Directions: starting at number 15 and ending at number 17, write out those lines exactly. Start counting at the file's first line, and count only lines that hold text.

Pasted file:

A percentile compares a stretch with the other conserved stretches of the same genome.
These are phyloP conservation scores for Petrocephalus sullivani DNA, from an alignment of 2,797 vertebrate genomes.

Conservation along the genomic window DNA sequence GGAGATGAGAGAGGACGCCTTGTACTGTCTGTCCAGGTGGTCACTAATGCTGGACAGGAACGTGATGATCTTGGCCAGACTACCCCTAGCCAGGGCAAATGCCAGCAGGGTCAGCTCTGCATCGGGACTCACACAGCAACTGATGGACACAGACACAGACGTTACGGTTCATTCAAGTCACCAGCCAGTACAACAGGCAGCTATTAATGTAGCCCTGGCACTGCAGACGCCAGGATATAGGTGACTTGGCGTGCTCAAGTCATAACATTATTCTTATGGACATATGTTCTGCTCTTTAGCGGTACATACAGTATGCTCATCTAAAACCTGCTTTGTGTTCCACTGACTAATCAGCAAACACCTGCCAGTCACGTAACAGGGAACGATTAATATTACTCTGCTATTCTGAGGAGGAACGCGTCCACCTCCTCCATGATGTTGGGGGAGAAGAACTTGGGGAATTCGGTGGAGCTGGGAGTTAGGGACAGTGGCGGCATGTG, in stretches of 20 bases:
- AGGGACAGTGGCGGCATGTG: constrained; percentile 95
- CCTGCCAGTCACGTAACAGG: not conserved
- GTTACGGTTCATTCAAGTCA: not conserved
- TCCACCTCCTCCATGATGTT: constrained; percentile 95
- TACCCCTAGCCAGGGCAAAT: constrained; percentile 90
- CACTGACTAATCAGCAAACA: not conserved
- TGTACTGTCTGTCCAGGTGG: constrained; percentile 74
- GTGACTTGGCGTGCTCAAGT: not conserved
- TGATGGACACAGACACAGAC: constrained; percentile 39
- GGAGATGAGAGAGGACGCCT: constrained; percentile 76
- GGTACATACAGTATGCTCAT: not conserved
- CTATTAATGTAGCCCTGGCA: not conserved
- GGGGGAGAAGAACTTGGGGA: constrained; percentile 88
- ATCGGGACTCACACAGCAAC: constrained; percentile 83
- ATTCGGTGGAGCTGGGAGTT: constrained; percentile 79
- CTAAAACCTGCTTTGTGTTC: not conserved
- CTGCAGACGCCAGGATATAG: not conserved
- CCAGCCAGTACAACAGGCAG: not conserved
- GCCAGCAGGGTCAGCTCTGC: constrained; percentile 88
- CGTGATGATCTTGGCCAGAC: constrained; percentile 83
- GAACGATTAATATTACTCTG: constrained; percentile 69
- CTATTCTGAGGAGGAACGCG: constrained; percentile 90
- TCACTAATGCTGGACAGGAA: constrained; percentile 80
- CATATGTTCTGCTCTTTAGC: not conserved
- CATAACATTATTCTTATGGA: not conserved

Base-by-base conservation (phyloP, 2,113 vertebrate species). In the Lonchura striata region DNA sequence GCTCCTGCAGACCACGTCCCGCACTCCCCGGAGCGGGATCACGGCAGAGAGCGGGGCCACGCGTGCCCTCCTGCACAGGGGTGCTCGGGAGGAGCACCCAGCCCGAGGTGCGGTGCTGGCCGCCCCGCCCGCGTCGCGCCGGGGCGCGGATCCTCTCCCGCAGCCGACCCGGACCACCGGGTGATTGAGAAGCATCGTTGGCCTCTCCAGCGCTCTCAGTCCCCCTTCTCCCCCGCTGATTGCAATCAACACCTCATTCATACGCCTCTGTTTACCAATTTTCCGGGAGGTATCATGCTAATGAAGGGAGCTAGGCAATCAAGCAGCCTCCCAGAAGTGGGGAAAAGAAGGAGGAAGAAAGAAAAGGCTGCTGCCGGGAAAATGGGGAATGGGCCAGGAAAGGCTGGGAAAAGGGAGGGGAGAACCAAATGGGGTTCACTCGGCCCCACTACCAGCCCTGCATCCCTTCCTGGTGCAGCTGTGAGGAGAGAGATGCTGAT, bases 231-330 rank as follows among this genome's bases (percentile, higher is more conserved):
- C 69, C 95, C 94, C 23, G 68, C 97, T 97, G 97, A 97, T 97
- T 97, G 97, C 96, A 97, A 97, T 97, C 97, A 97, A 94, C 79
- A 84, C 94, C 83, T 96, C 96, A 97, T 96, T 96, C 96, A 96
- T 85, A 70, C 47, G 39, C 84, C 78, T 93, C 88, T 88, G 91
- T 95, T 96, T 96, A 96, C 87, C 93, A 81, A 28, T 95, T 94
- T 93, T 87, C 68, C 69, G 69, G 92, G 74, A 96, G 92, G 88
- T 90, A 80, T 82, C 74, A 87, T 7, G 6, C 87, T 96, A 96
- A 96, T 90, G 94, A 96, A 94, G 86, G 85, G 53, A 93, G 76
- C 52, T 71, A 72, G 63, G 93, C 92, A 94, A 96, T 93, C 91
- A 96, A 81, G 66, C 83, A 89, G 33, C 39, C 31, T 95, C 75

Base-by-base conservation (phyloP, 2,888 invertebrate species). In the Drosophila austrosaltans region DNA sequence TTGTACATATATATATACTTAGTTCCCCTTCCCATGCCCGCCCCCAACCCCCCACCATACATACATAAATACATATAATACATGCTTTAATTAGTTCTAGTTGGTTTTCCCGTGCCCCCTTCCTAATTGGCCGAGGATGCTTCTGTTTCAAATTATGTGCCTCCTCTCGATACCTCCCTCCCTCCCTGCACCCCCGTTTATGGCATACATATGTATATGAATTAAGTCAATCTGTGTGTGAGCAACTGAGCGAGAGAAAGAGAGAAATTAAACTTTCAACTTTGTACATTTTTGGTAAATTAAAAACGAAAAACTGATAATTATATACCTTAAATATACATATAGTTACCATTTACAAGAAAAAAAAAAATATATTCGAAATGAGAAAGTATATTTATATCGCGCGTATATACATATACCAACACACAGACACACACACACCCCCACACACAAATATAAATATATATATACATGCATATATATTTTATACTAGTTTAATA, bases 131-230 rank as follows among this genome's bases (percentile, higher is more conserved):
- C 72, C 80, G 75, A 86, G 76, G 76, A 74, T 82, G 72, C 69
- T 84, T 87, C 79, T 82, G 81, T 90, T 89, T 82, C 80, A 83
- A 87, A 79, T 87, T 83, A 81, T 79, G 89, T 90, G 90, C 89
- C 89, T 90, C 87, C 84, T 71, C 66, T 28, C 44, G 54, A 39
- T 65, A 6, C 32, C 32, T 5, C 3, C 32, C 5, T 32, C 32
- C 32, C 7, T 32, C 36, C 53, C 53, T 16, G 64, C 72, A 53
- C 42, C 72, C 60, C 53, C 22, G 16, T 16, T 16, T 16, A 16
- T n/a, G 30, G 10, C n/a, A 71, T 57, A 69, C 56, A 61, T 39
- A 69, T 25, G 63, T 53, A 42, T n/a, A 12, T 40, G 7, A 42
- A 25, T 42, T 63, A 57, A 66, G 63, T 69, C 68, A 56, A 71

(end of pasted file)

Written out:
- CTATTAATGTAGCCCTGGCA: not conserved
- GGGGGAGAAGAACTTGGGGA: constrained; percentile 88
- ATCGGGACTCACACAGCAAC: constrained; percentile 83